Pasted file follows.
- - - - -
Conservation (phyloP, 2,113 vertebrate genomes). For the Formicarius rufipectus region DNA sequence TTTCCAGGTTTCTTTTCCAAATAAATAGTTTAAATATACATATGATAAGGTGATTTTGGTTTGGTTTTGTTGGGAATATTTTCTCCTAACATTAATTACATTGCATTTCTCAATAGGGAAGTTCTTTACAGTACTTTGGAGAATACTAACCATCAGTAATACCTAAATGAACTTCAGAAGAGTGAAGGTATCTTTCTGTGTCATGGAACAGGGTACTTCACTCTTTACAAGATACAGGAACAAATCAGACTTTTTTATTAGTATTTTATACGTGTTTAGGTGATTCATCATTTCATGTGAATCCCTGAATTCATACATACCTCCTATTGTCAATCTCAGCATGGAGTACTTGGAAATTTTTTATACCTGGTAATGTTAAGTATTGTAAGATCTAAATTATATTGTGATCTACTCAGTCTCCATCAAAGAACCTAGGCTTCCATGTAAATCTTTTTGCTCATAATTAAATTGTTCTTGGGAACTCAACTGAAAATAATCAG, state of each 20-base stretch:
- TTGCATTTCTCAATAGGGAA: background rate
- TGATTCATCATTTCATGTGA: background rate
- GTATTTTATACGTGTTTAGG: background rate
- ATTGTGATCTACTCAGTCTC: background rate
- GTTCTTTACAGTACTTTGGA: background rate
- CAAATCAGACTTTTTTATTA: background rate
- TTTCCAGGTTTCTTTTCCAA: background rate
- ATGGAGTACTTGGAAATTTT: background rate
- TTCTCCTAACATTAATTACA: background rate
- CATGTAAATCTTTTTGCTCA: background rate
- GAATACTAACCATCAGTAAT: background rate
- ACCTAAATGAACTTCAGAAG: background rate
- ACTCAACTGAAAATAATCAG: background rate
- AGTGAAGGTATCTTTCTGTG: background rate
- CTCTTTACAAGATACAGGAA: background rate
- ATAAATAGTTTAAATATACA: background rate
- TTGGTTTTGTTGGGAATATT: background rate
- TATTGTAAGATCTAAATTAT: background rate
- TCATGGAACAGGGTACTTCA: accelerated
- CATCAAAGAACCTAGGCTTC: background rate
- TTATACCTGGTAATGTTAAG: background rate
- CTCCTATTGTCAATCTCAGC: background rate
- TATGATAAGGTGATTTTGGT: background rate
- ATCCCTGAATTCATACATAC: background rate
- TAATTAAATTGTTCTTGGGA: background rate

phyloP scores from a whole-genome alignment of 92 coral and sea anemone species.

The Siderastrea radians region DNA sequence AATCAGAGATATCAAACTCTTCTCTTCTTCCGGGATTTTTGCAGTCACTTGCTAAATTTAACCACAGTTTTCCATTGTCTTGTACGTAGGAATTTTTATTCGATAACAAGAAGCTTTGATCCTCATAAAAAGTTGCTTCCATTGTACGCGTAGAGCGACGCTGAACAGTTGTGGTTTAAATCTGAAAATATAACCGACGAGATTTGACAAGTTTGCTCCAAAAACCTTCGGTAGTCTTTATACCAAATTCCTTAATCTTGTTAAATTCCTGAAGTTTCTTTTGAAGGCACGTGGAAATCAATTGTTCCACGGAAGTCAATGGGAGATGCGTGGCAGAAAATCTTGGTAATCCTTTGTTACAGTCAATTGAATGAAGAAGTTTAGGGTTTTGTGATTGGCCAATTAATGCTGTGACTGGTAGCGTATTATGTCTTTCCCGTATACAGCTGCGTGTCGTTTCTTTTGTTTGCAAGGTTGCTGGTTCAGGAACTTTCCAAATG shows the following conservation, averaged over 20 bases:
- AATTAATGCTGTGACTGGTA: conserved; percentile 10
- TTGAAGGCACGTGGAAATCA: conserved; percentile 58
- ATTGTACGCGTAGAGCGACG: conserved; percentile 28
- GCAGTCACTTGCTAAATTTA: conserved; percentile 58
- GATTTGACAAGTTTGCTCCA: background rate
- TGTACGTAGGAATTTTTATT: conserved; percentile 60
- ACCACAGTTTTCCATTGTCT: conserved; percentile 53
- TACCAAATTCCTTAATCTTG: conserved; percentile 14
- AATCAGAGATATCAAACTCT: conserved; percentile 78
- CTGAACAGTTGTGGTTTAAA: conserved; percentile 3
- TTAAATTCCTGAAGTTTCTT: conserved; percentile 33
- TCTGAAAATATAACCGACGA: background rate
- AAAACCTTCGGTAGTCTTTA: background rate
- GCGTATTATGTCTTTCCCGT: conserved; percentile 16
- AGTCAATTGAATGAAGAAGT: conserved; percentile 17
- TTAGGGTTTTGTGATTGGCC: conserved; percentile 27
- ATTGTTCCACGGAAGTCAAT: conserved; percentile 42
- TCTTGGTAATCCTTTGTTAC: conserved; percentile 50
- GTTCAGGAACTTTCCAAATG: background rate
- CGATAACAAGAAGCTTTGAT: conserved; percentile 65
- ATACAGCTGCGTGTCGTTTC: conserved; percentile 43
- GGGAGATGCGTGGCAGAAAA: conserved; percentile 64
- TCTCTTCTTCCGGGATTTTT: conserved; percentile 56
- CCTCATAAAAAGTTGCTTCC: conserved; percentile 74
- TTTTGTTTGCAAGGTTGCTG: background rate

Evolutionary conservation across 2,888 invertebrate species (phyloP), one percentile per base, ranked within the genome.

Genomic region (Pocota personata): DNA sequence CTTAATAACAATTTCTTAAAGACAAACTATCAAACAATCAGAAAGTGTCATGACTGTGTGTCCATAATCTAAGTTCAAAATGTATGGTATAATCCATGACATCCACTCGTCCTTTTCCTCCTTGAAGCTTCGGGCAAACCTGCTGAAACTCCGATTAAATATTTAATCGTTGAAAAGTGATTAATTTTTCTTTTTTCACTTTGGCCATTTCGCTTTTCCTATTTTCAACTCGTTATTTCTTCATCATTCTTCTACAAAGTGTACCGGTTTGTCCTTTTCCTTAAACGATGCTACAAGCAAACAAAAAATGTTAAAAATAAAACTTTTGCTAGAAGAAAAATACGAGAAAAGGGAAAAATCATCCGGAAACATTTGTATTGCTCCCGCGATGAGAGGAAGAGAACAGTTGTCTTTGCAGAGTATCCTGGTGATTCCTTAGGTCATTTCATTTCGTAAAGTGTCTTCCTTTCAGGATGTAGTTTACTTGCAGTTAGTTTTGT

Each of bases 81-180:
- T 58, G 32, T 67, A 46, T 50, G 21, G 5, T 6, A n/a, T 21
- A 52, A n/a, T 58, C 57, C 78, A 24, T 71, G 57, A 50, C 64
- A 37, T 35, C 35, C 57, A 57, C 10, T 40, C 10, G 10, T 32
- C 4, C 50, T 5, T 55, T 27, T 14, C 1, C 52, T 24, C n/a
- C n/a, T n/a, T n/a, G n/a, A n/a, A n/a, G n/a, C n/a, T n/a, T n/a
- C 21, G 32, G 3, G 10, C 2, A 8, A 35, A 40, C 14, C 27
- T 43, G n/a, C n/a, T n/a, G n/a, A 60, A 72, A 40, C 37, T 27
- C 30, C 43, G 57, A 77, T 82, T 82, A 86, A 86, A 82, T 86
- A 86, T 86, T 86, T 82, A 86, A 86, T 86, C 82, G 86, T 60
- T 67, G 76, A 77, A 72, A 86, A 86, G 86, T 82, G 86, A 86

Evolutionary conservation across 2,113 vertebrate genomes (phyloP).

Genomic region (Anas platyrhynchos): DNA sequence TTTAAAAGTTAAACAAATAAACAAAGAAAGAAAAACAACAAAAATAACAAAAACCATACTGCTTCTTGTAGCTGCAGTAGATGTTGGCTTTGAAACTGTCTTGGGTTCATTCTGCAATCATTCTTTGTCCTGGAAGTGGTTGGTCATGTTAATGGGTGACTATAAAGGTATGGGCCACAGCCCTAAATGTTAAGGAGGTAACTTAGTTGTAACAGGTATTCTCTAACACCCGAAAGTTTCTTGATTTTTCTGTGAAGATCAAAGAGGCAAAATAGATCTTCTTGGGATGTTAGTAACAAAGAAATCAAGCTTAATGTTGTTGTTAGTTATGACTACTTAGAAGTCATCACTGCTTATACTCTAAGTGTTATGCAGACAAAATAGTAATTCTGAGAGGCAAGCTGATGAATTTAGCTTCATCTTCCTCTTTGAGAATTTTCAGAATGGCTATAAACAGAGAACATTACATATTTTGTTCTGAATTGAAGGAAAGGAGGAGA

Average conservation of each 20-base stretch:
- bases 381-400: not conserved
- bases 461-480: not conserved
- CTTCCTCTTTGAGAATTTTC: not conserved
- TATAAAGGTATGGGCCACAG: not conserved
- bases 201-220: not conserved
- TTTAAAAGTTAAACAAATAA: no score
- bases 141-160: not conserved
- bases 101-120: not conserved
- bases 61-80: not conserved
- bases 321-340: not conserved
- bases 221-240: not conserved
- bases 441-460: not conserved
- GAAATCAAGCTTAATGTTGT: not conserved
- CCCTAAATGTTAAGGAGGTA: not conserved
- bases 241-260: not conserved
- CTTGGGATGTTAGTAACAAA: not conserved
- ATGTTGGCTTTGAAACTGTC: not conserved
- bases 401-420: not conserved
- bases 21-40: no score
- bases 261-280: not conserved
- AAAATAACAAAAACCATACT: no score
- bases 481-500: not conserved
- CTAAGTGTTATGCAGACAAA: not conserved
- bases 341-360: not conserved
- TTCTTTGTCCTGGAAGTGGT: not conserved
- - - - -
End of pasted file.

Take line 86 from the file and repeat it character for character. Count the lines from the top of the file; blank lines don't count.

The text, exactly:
- ATGTTGGCTTTGAAACTGTC: not conserved